If the Duce was not really surprised, he was, as on previous occasions, extremely offended and humiliated by the procedure used by his ally. “I do not disturb my servants at night,” he declared to Ciano, “but the Germans make me jump out of bed at any hour without the slightest regard.” In the months leading up to the invasion of Russia, the Führer’s intimates described him as inhabited by dark visions. Hitler lost sleep. He spent hours meditating on the chances he had of defeating the Russians. He fed the fire in his fireplace with the reports sent to him by his ambassador in Moscow, Schulenburg, and said to him: “You have already made me read hundreds of these reports. Whether they come from Paris, Brussels or Oslo, they all say the same thing and I have always done exactly the opposite of what they suggested. I am not interested in allusions to Napoleon. Our war is not Napoleon’s war.

In his letter, Hitler pointed out to his colleague that it would have been dangerous to wait until England had time to acquire new armaments, and in particular to take advantage of those that the United States was already making a point of providing.His conclusion constituted a sort of justification of his past conduct, as well as a testimony of self-satisfaction for having succeeded in warding off the “mental torture” resulting from his past alliance with Stalin. Finally, Duce,” he wrote, “allow me to add one thing. Since I struggled to reach this decision, I feel spiritually free again. In spite of the absolute sincerity of the efforts to promote a final conciliation, the association with the Soviet Union was nevertheless for me often very ungrateful, because, in one way or another, it seemed to me to contradict all my origins, my conceptions and my former obligations. I am now happy to be free from this mental torture.”

Commedia dell’arte over the Russian front

This passage takes place in August 1941 during the visit of both dictators on the Russian Front.

On August 27, a new “excursion” departed from the Führer’s headquarters, this time in the direction of the Ukrainian battlefields. Part of the journey was made by rail, the Führer’s train preceding that of the Italians as they crossed Poland. Mussolini took advantage of the fact that he was in the company of his only compatriots to express what he thought of the way Hitler had treated the Polish people:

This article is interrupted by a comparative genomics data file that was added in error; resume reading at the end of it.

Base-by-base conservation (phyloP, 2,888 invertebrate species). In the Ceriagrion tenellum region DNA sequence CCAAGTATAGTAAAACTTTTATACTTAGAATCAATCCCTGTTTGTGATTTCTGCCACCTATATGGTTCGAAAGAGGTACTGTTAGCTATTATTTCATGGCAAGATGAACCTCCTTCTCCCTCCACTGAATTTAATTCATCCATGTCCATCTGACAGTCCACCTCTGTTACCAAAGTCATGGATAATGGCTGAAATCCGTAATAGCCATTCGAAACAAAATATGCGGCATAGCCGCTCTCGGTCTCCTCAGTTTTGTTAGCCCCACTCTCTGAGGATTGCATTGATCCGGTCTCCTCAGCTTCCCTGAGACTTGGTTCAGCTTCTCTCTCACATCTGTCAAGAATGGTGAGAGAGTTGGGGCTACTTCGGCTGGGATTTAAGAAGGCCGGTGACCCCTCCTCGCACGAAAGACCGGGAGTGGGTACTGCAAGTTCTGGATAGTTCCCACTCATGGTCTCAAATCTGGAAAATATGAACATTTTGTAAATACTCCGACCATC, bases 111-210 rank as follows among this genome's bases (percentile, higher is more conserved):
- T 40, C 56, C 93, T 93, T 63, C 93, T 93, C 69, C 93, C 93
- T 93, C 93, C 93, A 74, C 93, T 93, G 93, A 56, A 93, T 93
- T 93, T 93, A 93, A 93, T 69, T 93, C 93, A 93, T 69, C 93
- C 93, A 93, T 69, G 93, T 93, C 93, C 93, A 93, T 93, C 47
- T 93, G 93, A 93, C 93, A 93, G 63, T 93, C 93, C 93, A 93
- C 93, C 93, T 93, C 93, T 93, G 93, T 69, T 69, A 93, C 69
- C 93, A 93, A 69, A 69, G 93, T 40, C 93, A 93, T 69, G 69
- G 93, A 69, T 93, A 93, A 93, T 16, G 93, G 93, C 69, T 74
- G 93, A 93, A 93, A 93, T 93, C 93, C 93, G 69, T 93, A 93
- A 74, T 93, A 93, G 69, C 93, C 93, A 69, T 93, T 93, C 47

“I have tried two or three times (he does not say when) to convince Hitler that what he is doing in Poland does not make common sense, but it is as if I were talking to a wall. In 1939, I was under the illusion that he wanted to give the Poles a fairly humane fate, which would have been the smartest thing and would have closed the mouth of Anglo-Saxon propaganda. It’s a wall. There is nothing to say and it’s too bad for him.”


When it was time to leave Uman for Lemberg, Mussolini asked the Führer if he could take the controls of his personal plane. Everyone was apparently anxious to get on board, everyone wanting to get rid of the risks, real or supposed, of flying near the front. So the Duce’s request caused a certain chill among the passengers, who were joined by several SS officers. Mussolini was certainly not an experienced aviator. He had nevertheless learned to fly an airplane as soon as he had the financial means to pay for the lessons, that is to say, immediately after the war, at a time when, as director of the Popolo d’Italia, he tended to confuse his personal bank account with the bank account of the fascist movement. The infatuation with the conquest of the air that the future dictator shared with many young people of his generation, the admiration that his companion, Margherita Sarfatti, had for the “knights of the air” and their idol, D’Annunzio, the competition with Balbo, the man who made the raid in a seaplane over the Atlantic and New York City, were all factors that played a role in the decision.